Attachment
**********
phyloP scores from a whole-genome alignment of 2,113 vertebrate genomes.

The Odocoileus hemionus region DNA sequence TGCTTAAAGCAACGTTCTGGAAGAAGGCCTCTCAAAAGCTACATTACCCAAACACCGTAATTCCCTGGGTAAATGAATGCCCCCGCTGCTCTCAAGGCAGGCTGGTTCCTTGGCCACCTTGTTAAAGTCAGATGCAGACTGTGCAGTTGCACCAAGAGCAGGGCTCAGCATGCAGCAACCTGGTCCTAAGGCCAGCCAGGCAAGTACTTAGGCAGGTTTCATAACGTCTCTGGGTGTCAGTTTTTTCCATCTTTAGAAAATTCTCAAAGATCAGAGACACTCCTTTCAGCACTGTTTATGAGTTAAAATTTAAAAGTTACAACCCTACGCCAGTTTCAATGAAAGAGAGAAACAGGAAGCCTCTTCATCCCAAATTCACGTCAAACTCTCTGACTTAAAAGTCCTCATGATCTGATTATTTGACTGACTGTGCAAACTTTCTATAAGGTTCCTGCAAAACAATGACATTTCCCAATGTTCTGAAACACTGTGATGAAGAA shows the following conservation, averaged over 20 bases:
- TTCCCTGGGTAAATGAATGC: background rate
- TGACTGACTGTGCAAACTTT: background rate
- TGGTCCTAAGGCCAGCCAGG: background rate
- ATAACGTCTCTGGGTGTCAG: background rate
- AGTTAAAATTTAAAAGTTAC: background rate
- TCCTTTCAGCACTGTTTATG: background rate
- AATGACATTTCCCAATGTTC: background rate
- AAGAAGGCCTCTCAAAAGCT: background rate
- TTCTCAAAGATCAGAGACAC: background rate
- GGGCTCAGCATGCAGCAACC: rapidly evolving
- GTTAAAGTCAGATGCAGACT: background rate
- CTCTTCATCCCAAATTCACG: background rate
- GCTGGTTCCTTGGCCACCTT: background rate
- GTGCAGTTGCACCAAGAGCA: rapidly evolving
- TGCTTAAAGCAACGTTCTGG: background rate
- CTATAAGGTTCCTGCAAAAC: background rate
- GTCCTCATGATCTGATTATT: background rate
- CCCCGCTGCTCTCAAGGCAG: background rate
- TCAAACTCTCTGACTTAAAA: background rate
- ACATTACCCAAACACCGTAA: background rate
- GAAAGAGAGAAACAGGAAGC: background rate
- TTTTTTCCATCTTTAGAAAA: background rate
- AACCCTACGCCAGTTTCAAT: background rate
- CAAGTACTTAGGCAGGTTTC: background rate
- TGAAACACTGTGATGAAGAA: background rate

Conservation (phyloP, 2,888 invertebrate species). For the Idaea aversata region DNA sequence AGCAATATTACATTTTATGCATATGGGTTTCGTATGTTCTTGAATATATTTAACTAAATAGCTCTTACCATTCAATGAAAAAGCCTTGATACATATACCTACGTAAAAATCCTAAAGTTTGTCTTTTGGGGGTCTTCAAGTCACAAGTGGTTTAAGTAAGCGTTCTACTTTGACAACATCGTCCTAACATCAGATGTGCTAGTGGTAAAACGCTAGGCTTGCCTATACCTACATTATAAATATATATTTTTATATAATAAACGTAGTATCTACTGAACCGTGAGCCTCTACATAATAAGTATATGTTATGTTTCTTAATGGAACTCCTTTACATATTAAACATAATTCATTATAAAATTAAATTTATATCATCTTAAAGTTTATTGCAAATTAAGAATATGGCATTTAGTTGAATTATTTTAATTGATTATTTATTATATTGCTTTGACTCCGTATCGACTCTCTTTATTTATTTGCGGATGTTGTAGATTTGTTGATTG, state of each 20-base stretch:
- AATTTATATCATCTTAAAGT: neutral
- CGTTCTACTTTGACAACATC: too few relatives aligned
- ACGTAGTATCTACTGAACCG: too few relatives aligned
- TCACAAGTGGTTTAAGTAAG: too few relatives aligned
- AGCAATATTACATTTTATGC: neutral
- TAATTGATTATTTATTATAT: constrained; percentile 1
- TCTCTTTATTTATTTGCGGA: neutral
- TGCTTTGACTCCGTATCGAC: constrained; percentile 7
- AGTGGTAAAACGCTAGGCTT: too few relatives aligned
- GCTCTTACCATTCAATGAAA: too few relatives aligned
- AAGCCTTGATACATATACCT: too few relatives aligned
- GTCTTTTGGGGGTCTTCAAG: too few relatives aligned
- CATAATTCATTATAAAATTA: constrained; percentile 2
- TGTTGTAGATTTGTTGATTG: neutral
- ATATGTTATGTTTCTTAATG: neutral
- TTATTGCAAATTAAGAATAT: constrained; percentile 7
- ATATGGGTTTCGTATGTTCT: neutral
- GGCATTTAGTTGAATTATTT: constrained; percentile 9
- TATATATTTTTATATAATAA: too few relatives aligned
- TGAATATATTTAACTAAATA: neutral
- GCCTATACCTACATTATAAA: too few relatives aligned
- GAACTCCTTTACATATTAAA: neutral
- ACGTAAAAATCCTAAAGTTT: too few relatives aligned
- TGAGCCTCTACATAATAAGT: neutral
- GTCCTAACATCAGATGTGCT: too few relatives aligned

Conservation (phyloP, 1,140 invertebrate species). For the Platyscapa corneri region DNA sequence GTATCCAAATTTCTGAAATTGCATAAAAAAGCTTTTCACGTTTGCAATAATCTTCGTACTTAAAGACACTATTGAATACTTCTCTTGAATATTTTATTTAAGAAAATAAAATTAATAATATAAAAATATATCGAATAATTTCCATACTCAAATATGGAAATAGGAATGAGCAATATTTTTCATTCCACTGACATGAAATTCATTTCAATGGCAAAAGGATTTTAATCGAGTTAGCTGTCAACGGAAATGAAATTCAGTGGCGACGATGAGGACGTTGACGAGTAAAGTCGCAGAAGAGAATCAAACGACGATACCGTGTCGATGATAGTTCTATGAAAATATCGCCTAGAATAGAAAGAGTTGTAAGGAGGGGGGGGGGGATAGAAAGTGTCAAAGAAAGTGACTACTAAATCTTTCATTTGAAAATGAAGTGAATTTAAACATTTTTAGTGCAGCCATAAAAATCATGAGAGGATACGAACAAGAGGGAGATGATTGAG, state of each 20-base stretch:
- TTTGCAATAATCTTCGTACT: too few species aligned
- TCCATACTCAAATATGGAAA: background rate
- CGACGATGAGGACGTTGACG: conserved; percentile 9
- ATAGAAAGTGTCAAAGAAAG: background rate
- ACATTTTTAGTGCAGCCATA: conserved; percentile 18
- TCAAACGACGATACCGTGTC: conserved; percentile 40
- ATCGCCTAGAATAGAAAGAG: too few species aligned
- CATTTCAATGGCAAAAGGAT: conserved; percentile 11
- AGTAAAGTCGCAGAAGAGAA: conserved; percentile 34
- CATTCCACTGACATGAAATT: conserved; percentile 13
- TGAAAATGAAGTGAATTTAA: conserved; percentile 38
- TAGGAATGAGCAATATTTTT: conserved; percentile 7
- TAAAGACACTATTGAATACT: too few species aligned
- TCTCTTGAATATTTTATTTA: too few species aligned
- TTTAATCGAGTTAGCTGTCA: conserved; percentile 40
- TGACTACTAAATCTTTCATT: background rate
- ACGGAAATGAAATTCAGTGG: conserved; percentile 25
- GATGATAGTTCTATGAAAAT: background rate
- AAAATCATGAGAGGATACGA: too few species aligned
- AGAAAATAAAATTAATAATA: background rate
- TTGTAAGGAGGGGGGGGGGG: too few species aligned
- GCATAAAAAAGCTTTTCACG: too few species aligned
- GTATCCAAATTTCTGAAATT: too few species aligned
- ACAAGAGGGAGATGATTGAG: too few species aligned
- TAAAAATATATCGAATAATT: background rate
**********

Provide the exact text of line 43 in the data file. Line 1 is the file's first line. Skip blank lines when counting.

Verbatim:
- ATATGTTATGTTTCTTAATG: neutral